Navajo Nation honors fallen native warriors

Photo by Karen Francis.
Riders at the Piestewa home in Flagstaff on May 17.

Photo by Karen Francis. Riders at the Piestewa home in Flagstaff on May 17.

The Navajo Nation is once again taking the lead in honoring Native Americans who have given their lives in service of their country. Last week, the 4th annual Navajo/Hopi Honor Run was held to pay tribute to all fallen Native American warriors of Operation Iraqi Freedom and Operation Enduring Freedom.

On May 22, a Navajo Nation delegation including Council Delegates left the capital of the Navajo Nation for the capital of the United States with the theme "Honoring our Fallen Heroes."

The delegation attended a ceremony in Oklahoma City on May 23 and planned to attend another ceremony on Thursday, May 25, at Pembroke, N.C., hosted by the Lumbee Tribe. The same day, the Council delegates were scheduled to give a presentation to the 82nd Airborne Division at Fort Bragg, N.C.

The delegation includes Council Delegates Curran Hannon, Ray Berchman, Lorenzo Bates, Tom M. White Jr., Omer Begay Jr. and Speaker Lawrence T. Morgan, who will be joining them in North Carolina from the Bureau of Indian Affairs Tribal Budget Advisory Council meeting.

The fourth annual Navajo/Hopi Honor Run drew hundreds of motorcycle riders to pay tribute to the fallen Native American warriors of Operation Iraqi Freedom and Operation Enduring Freedom.

The run honored:

¥ U.S. Army Spc. Clint Lamebear

¥ U.S. Army Spc. Lori Piestewa

¥ U.S. Army Pfc. Sheldon Hawk Eagle

¥ U.S. Army Sgt. Lee Duane Todacheene

¥ U.S. Army Pfc. Harry N. Shondee Jr.

¥ US Marine Corps C Lance Cp. Quinn A. Keith

¥ USMC Cpl. Bernice K. Yazzie

¥ USMC Cpl. Jonathan Grant

¥ USMC Lance Cpl. Kevin B. Joyce

¥ U.S. Army Cpl. Lyle J. Cambridge

¥U.S. Army Sgt. Marshall A. Westbrook

¥ USMC Cpl. Brett Lee Lundstrom

¥--U.S. Army Sgt. Clifton J. Yazzie

¥--USMC Haitak Yerby

Joining local riders for part of the run beginning in Flagstaff were riders on the national run with Operation Carry the Flame and Rolling Thunder. The president of the National Gold Star Mothers Judith Young was part of the Operation Carry the Flame motorcade. Operation Carry the Flame was recently named the fundraiser for the National Gold Star Mother memorial to be built on the National Mall in Washington, D.C. Gold Star Mothers have lost a son or daughter in the service of the country.

The family of the late Cpl. Bernice K. Yazzie and the family of the late Sgt. Clifton J. Yazzie began the honor run from the Navajo Nation Veterans Memorial Park in Window Rock, along with Council delegates Larry Noble, Raymond Maxx, Roy Laughter, Raymond Berchman, Tom M. White Jr., Philbert Tso, Curran Hannon, Omer Begay Jr., Speaker Lawrence T. Morgan and nearly 60 other riders the morning of May 17.

The riders rode to Ganado, where they were met by the family of the late Harry Shondee Jr. Council delegate Willie Tracey welcomed the honor run to the Ganado Pavilion where the Ganado U.S. Naval Sea Cadets raised the flags. Also honored at the stop was the late Lance Cpl. Kevin B. Joyce, who came from nearby Klagetoh.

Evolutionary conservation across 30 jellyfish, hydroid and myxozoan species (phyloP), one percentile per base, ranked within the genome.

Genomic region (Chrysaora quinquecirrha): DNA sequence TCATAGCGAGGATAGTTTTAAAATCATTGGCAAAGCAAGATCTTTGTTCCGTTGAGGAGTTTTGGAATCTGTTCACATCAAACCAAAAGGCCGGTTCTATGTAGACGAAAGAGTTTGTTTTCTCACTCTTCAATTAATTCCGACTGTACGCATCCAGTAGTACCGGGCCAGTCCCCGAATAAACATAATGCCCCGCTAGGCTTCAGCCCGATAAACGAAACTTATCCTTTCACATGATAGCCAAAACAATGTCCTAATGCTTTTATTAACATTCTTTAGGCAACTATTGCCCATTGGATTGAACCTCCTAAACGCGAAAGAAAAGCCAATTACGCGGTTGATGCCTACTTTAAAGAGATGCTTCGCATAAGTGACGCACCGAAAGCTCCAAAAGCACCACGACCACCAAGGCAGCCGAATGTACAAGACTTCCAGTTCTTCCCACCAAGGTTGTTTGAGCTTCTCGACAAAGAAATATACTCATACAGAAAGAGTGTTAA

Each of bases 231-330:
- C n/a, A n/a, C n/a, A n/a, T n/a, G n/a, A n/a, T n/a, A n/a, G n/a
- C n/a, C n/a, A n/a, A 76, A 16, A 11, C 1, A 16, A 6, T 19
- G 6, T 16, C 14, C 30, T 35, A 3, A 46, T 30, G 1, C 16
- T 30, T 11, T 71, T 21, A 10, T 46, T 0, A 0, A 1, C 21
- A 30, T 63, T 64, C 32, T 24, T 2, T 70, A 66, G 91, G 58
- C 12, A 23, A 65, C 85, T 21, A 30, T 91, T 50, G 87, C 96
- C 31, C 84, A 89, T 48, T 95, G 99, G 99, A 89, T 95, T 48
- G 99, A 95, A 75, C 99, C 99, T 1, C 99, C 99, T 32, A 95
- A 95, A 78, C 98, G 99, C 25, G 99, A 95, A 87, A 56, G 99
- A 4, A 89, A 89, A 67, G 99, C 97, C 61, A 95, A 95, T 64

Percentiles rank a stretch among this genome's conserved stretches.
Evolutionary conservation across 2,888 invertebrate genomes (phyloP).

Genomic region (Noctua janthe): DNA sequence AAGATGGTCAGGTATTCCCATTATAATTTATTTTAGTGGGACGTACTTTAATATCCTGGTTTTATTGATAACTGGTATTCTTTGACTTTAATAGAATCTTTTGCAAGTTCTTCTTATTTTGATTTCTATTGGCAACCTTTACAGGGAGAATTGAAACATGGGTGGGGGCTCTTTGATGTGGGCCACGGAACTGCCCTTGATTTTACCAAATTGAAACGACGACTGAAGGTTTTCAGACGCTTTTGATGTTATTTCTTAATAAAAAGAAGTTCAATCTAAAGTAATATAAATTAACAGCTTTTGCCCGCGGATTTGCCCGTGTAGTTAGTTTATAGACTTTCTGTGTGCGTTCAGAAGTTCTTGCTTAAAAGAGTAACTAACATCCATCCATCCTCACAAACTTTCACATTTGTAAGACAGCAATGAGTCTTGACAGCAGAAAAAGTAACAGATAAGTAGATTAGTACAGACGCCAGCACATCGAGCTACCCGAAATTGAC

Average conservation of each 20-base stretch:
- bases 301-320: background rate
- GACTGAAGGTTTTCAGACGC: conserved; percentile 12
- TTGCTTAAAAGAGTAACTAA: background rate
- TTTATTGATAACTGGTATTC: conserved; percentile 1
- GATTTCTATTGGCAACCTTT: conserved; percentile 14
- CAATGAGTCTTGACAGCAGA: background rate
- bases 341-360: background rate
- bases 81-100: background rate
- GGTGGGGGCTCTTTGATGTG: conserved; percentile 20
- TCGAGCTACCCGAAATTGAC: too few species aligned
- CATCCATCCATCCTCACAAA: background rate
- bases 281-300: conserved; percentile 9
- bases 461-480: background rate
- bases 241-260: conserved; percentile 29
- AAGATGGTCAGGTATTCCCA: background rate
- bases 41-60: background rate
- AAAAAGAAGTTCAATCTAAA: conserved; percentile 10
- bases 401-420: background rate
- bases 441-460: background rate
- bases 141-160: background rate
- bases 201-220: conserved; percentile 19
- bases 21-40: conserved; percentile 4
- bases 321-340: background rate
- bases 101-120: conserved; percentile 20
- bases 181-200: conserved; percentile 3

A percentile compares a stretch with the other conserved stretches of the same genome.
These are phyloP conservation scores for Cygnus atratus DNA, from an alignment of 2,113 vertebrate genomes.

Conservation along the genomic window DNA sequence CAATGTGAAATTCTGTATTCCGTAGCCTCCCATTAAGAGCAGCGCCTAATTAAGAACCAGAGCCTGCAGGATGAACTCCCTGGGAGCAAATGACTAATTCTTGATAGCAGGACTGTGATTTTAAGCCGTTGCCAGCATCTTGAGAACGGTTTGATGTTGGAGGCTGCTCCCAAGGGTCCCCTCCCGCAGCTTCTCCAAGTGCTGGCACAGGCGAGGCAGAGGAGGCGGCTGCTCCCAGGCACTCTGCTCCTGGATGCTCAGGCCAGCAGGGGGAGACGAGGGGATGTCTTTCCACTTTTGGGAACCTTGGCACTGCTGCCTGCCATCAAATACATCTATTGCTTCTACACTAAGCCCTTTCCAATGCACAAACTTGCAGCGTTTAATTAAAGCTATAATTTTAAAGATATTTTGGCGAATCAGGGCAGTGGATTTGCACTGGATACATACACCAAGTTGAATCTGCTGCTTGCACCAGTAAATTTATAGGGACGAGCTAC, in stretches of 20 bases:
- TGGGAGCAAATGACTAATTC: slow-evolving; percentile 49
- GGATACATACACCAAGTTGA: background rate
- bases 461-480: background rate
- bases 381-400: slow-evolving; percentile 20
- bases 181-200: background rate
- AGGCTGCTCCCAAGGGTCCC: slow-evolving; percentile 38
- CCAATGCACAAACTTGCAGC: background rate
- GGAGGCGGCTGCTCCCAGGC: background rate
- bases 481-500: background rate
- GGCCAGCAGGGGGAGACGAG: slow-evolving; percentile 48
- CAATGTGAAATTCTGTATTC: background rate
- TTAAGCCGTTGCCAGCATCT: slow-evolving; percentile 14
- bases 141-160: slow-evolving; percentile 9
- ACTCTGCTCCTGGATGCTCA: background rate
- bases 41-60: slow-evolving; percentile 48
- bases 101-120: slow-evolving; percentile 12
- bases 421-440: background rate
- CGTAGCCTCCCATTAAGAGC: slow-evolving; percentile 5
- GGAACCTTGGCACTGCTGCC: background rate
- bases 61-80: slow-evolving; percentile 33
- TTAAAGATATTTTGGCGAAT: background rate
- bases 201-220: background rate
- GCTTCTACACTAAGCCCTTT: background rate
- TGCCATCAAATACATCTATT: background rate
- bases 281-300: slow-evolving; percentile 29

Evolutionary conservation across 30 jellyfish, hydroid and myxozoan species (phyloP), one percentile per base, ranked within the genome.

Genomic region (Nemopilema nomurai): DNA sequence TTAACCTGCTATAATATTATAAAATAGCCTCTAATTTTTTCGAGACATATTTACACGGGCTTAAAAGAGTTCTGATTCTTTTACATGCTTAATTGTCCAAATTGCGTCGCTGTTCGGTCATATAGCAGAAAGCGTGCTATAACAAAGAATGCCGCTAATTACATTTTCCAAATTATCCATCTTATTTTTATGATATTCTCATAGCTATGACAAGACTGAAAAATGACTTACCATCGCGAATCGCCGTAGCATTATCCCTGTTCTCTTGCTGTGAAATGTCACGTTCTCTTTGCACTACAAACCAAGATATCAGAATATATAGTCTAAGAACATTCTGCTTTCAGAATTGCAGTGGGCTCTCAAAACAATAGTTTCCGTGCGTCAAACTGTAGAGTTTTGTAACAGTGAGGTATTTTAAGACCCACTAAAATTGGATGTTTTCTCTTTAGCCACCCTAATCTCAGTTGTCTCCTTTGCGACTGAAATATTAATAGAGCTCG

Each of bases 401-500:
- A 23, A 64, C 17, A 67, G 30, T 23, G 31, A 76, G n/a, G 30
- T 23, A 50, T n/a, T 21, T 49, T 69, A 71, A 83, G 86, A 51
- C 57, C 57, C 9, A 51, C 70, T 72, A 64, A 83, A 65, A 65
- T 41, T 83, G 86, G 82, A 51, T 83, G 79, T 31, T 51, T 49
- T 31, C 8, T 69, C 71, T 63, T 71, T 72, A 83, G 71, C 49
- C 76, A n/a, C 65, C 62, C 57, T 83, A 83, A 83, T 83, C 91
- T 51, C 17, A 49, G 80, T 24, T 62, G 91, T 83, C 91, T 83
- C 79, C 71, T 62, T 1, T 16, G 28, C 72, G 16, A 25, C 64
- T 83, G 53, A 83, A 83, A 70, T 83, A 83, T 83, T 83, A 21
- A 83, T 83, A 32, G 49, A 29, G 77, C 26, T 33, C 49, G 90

From Ganado, the run went to the Gold Star Mother Park in Beshbitoh. The Gold Star Mother Park, which has been recognized by the Navajo Nation, the state of Arizona and the United States government, is dedicated to the memory of the late Mary Pete Nelson who lost a son, Walter Nelson, in World War II. Nelson's family sang a memorial song and a flag song during the stop.

The riders ate some lunch at the Hopi Veterans Memorial Center before heading out to Flagstaff, to visit the Piestewa home. There, they were welcomed warmly by the family of the late Lori Piestewa who graciously opened their beautiful home to them.

The riders were allowed to tour the house which had been built for the family by the popular ABC television show "Extreme Makeover: Home Edition." They also visited the memorial room for the late Piestewa which holds the honors that she received and photos from her life.

The honor run extended to Tuba City on the first day. On the second day, the honor run came from Tseyi Canyon, near Kayenta, to Nenahnezad, N.M., where the riders paid tribute to the fallen warriors from the area. From Nenahnezad, the riders traveled back to Window Rock for a ceremony to honor the Gold Star Mothers of the Navajo Nation.

The ceremony, sponsored by the Navajo Nation Council, included a candle lighting ceremony, a name reading, blessing of the flame and a rose petal ceremony before the motorcycles riders arrived.

After the arrival of the bikes, King Cavalier, the president of Operation Carry the Flame, presented the National Flame to Judith Young and the Gold Star Mothers of the Navajo Nation. The torch is in honor of all Gold Star Mothers and Blue Star Mothers. Speaker Morgan, who rode in with the bikers from Nenahnezad, and President Joe Shirley carried the Gold Star wreath to the flame as Leroy and Sevier Nelson sang an honor song.

The Honor Run ended at Rock Springs Chapter House.

(Karen Francis is Public Information Officer for the Navajo Nation office of the Speaker.)

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